Friday, 04 November 2016 14:18

Many Rio olympics invoices unpaid despite promises

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They call it the greatest show on Earth. With 11,000 athletes from 207 countries taking part in 306 events, the 2016 Rio Olympics did not disappoint in terms of size, delivering a mammoth festival of sport unrivalled by anything else on the planet. But with mammoth size comes mammoth challenge, namely the gigantic task of organising and running the show. Staging the greatest show on Earth demands one of the biggest logistical operations - and a truly global effort.

Although it falls to the host city of each games to coordinate the operation, much of the work is contracted out. Every four years, a glut of Olympic contracts for everything from building resources to media equipment, architects to multilingual stadium announcers are handed out, with tenders won from all over the world.

Many who secure Olympic contracts are small businesses or freelancers, with a significant number of British firms and personnel involved. Given the size and global reach the operation, there is plenty of scope for glitches to occur - not least keeping on top of payments for so many contracts.

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Delays and late payments

A story from the Associated Press has done the rounds recently describing how hundreds of freelancers and contractors who worked at the Rio games have still not been paid. According to the story, some of those involved are now planning to sue the local organising committee in Rio for the monies owed to them. Many of the contractors involved are media workers, and come from countries all over the globe. Which raises an interesting question - if you have been contracted to work overseas, and payment is not forthcoming, what options do you have?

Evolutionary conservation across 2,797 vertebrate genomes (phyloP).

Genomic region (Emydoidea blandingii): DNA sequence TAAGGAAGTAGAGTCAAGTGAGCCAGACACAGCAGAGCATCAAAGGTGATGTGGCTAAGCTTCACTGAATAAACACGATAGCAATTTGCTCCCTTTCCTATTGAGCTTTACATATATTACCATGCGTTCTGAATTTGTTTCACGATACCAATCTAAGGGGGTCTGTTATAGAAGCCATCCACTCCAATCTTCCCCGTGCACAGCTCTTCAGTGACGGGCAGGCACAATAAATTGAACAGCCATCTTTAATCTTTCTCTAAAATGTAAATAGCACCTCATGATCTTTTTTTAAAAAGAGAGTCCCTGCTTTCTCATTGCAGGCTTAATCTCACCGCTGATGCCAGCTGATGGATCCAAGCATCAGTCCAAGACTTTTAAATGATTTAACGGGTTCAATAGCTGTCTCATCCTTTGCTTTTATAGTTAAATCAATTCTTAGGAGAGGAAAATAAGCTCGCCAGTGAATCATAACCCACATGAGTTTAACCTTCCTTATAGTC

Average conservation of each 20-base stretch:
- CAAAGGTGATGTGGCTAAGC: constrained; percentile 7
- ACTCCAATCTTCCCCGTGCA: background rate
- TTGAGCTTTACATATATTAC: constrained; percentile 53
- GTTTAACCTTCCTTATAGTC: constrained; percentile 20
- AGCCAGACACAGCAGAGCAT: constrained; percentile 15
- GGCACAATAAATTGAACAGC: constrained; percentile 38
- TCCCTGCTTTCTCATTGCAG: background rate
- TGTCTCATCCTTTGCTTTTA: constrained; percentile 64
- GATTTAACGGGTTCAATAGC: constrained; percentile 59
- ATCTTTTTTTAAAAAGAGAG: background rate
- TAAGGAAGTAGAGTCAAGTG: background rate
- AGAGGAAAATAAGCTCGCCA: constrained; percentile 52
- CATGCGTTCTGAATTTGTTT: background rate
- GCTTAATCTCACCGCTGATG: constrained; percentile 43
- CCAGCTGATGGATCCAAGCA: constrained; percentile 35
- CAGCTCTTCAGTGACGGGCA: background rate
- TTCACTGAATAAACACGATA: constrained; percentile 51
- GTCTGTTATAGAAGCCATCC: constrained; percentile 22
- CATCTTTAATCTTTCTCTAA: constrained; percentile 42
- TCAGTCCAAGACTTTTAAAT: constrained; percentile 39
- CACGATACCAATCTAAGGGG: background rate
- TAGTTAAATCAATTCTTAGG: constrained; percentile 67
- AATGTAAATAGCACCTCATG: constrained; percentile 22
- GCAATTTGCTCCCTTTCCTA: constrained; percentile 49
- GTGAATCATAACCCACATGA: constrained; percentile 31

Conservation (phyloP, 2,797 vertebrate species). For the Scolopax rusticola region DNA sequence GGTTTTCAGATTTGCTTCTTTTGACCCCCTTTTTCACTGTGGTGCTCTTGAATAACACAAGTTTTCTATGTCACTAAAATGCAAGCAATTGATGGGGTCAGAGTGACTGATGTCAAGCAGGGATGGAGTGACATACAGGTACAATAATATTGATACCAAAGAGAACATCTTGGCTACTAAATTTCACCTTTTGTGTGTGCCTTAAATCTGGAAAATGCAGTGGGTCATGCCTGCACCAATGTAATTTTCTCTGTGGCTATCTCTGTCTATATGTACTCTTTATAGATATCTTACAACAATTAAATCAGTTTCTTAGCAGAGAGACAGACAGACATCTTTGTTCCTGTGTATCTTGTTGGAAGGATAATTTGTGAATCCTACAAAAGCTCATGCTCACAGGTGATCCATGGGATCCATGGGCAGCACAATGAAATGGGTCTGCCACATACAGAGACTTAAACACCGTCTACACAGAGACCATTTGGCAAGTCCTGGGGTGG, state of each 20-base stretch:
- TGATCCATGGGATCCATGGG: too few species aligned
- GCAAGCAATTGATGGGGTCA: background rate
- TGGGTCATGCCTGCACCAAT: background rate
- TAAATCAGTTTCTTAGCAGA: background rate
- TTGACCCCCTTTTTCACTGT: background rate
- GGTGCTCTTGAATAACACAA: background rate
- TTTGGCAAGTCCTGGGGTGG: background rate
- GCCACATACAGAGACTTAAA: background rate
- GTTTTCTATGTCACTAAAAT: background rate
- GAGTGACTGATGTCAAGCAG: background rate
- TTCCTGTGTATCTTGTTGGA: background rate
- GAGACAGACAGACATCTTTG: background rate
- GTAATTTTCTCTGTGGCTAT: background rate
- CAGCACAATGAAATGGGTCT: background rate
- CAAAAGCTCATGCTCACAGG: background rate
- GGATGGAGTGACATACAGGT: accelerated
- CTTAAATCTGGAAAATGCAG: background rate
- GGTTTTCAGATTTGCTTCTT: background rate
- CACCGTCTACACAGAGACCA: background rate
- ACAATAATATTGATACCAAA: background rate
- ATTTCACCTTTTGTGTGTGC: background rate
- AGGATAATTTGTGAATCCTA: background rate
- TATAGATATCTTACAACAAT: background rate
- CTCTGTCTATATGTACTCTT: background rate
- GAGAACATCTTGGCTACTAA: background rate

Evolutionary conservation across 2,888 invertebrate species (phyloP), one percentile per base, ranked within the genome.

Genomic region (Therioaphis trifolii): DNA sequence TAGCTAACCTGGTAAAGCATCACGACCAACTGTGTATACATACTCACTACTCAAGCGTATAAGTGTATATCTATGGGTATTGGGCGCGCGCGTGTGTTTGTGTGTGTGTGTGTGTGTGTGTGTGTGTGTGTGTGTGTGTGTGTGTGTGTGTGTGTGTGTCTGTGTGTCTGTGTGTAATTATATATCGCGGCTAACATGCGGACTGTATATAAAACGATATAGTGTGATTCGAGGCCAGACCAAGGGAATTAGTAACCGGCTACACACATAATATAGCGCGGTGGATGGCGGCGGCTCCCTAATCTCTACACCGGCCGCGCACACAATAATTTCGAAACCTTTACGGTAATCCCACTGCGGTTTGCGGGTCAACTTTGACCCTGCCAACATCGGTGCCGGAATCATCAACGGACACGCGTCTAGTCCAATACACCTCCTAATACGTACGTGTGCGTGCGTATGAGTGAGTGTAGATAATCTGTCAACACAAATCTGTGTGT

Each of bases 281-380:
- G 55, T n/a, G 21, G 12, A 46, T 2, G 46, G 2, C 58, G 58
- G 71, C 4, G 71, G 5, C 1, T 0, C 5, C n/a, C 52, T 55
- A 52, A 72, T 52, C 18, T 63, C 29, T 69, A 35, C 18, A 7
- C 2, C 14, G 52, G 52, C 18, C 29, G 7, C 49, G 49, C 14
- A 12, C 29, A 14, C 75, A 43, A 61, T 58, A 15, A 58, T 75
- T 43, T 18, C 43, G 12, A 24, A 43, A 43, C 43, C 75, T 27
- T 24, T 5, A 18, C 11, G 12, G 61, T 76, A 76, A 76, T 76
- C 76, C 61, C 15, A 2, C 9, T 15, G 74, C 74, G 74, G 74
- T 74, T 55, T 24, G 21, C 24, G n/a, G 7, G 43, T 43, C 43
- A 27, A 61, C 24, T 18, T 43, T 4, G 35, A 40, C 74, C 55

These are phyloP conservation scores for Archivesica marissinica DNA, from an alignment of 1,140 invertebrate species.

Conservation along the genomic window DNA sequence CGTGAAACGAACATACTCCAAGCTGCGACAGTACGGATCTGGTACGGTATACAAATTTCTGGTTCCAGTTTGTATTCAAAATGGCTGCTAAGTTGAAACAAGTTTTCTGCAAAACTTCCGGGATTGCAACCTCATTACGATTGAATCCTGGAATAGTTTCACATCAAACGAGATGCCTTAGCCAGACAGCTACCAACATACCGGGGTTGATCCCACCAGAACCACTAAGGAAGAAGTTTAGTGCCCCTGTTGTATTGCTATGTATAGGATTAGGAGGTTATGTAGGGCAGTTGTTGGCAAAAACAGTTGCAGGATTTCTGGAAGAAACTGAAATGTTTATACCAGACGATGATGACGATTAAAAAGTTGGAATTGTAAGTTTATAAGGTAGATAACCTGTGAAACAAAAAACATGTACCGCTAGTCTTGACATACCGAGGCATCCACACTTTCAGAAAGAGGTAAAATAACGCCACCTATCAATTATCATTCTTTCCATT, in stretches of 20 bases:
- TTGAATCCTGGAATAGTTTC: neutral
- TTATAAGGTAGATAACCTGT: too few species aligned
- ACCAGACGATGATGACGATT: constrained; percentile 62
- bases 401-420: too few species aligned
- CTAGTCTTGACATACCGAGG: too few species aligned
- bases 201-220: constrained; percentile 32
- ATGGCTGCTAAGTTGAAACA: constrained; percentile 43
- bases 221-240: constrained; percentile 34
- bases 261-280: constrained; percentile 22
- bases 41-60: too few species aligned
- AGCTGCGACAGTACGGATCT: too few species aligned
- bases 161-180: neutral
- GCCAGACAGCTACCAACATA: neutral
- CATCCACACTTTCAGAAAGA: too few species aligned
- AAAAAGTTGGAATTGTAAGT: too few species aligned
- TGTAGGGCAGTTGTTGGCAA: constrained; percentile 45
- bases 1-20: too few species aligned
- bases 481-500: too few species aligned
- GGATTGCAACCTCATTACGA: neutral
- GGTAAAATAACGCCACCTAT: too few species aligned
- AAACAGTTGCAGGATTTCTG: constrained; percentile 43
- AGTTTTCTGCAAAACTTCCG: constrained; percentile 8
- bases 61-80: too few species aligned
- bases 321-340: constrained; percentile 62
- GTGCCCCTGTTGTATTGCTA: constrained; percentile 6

One is the option flagged up in the Associated Press story - to sue the organisation or people who owe you money. While perhaps the most obvious route, it can also be fraught with challenges, especially if you are looking to take legal action in a foreign court. Aside from the potential costs, there is also the issue of finding a reputable lawyer in the jurisdiction where you did the work, of communicating effectively enough to build a case with someone in a country as far away as Brazil, and also understanding the local legal and judicial system.

If you do not fancy wading through the complexities of seeking a legal redress across jurisdictions, one of the first pieces of advice in debt collection is be patient and try to wait it out. The Rio organising committee has stated that late payments are due to cash flow problems caused by its own sponsors and the IOC not paying in time, and has promised all will be paid in full. This kind of knock-on effect with delayed payments is frustrating but extremely common, and can take time to work through. But given the long running financial issues faced by the Rio organising committee, creditors may want to carefully consider the potential risks in allowing further credit extensions.

Other options

So if you aren’t confident in the ability of the Organising committee to pay and you don’t know any Brazilian lawyers, what other options do you have?  One final option is to find a reputable and well connected debt collection agency. Ideally you need to look for a company based in the UK that has reciprocal arrangements with debt recovery agents operating in other countries.

As with any potential supplier, you need to choose your agency carefully. Look for a company with a proven track record and history, that has clear pricing structures and verifiable references and testimonials. Finding a company with an agent in Brazil means you can pursue the late payment in much the same way you would collect an overdue invoice domestically.

As far as the Olympics contractors go, we happen to have a long standing and successful relationship with a leading collections company working in Brazil. So if you have any unpaid invoices in Brazil or anywhere else around the world, get in touch and we will be happy to discuss your options on a no obligation basis.

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Image "Rio" by flickr user Fabio Maciel shared under the Creative Commons License 2.0